We’ve reached the point we knew would come:  we’ve temporarily worked ourselves out of a job.  The last big project was splitting the firewood, which we completed a couple of weeks ago.  There is still much clearing to do, but it’s on the waterfront.  The waterline backs up sufficiently for us to walk on the shore, enabling us to do that work, but not until deep winter, when there is a more-or-less permanent north wind blowing water out of the creek.  (Our tides here are almost entirely driven by the prevailing winds instead of the moon.)

And so, what to do?  Psychologically we are are not permanent yet because we really don’t “live” anywhere–this current roof over our heads is a mere way-station, populated with as many of our things as necessary to make life possible, but it’s not really ours.  We have done all the day trips in the region that can reasonably be done between sunrise and sunset, and haven’t really discovered anything anywhere that makes us want to return.  Our two home bases, Edenton and Elizabeth City, are well served by restaurants, but very poorly by movies, so we are well fed, but other entertainment comes mainly via either Netflix or DVR’d movies off the TV.  We do scare up the occasional odd job:  we’re working on the boat and dock at the moment, preparing to install new seats on the boat and making the lift run more efficiently.  We want to paint the wicker furniture we’ve found in antique stores–the pieces are in excellent shape but their white needs touching up, and it makes sense to have that done before we move.  It seems to be staying warm enough here well into autumn for us to be afforded the occasional 60-degree day that makes that outdoor job possible.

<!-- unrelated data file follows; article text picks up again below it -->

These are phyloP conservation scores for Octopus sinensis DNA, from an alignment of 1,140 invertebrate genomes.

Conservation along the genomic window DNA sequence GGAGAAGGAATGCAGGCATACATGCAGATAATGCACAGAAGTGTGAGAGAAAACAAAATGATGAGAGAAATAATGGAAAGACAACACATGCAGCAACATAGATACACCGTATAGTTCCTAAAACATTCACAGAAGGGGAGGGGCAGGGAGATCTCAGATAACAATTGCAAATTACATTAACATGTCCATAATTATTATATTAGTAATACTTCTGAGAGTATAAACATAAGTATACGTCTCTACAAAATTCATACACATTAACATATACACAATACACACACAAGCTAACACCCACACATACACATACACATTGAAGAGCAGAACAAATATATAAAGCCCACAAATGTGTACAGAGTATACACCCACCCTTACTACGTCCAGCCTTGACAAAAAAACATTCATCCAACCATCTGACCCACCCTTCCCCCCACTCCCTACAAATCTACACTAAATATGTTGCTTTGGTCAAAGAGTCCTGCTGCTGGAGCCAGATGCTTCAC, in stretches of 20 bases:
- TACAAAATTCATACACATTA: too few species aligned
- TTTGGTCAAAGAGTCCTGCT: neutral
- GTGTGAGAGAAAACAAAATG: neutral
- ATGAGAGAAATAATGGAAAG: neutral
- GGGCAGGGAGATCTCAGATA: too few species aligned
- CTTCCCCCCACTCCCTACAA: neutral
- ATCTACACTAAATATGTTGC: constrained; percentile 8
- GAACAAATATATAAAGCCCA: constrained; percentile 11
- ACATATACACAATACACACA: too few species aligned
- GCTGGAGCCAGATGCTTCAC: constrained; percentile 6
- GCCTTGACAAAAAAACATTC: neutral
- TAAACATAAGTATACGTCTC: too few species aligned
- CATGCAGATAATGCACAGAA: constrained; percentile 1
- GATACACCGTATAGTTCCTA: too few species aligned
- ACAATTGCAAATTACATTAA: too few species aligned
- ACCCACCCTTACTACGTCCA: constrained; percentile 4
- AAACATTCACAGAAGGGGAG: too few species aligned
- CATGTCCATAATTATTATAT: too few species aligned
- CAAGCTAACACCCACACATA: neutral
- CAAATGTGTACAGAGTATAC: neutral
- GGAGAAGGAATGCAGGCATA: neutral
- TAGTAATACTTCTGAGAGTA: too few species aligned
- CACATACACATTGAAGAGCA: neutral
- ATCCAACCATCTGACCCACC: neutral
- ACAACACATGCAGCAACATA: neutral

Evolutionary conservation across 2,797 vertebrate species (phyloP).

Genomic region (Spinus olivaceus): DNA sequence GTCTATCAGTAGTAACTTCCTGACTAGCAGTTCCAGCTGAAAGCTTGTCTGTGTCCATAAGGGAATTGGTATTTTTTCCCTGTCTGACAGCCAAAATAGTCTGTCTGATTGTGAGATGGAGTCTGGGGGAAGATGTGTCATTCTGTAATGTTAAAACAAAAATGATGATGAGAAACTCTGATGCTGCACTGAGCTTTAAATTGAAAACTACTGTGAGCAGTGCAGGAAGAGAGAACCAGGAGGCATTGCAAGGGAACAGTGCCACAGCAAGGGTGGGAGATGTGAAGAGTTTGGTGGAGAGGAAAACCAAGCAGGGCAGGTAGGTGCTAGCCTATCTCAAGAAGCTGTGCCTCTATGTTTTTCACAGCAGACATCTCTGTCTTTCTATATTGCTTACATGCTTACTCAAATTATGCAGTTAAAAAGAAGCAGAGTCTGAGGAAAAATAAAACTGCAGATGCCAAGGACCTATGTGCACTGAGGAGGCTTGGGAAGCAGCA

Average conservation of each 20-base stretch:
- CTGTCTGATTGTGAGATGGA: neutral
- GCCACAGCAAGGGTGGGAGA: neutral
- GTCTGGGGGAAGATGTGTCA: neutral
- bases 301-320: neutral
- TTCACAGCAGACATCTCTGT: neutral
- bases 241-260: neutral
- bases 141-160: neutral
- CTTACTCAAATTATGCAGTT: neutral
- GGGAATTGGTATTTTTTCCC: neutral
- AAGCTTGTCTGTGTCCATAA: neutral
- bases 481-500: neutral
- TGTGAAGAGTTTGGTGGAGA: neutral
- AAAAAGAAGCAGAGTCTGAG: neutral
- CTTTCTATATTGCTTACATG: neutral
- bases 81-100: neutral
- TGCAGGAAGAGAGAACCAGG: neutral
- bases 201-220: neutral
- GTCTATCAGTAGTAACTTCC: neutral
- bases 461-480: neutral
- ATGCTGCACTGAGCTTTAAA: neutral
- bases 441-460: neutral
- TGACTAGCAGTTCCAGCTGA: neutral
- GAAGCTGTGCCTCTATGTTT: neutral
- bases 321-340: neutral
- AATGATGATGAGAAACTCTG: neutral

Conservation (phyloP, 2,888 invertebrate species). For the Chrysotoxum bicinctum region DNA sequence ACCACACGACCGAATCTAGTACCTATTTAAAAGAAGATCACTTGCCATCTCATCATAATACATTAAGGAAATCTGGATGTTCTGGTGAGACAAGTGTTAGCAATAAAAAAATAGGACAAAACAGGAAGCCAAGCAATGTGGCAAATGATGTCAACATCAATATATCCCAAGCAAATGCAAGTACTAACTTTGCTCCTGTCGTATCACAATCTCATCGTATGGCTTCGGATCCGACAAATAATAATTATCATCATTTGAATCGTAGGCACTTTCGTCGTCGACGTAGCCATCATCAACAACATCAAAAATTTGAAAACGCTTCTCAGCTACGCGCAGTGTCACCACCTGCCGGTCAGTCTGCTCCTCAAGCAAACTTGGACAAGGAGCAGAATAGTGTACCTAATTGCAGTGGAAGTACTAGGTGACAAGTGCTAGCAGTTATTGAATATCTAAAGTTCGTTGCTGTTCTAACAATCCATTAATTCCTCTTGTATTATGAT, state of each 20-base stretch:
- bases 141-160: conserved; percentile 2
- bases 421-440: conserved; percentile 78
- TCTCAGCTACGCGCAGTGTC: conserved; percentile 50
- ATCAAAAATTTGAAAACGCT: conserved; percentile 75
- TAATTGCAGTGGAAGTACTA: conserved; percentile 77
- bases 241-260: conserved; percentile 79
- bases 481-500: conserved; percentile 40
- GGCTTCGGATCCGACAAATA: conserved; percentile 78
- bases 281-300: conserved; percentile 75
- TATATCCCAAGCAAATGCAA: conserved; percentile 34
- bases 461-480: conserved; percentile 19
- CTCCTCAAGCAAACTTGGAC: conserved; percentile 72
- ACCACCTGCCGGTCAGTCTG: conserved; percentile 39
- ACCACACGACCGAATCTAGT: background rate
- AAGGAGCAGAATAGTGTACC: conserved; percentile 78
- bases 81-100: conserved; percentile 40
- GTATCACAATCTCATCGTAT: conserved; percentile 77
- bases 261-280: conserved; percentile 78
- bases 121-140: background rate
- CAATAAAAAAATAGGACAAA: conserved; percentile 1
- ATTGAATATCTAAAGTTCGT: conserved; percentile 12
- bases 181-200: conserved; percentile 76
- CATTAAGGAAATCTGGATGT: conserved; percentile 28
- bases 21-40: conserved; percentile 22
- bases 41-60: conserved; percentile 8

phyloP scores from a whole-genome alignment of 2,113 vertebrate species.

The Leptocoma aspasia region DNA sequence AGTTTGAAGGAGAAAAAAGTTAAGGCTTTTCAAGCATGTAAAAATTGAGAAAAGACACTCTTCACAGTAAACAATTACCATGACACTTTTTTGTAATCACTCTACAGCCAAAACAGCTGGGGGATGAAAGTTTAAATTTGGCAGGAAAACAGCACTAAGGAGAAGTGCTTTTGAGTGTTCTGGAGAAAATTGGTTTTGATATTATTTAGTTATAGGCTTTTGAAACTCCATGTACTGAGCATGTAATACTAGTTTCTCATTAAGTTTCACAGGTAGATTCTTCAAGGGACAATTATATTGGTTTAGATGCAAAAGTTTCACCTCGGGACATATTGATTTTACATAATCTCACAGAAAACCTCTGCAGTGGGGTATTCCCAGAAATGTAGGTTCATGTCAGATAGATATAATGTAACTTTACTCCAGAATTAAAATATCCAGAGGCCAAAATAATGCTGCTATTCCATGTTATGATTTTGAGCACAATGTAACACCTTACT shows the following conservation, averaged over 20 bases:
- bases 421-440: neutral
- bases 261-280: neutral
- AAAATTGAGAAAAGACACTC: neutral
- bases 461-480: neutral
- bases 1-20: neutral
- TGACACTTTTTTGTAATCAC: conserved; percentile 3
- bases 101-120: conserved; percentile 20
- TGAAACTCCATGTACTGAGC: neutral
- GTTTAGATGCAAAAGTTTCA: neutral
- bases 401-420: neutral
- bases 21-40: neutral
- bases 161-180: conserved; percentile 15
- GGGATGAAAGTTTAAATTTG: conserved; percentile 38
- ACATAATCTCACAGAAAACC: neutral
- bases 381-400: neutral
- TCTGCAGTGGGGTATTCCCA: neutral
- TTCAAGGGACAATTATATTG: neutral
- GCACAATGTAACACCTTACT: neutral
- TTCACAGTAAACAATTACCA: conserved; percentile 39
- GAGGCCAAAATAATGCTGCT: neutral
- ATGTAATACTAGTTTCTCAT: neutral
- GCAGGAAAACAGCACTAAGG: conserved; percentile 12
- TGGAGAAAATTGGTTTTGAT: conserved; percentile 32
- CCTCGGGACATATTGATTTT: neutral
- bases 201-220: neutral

Otherwise, strings of empty days loom ahead.  I’m more OK with that than Steve, who was not raised for introspection or a life of the mind.  He does welcome the occasional day off, but usually as a reward for some just-completed hard work, which is his normal medium.  When he gets down to spending hours playing Monopoly on the computer, it’s clear he’s scraping bottom.

We’ve been in one stage or another of “move mode” for about two years now, from the disruption of preparing the Arlington house for sale, going room to room dismantling and re-creating, to the emotional roller-coaster of the selling process, to the physical move itself, to making ourselves ready to hit the ground running when we finally take possession of the new house, free to tackle all those new chores with the big exterior work behind us.  We’re very smart, very efficient.

But we’ve been living <span style=”font-style: italic;”>in anticipation</span> all this time.  Our present has been completely filled with preparation for the future.  I’m the first to acknowledge it could be a hell of a lot worse–at least we have a future, and a very bright one at that, to prepare for.  But what I wouldn’t give for a group of friends who were a mere phone call away for an invitation to dinner and conversation.  That day will come, I know.  But it’s not here yet.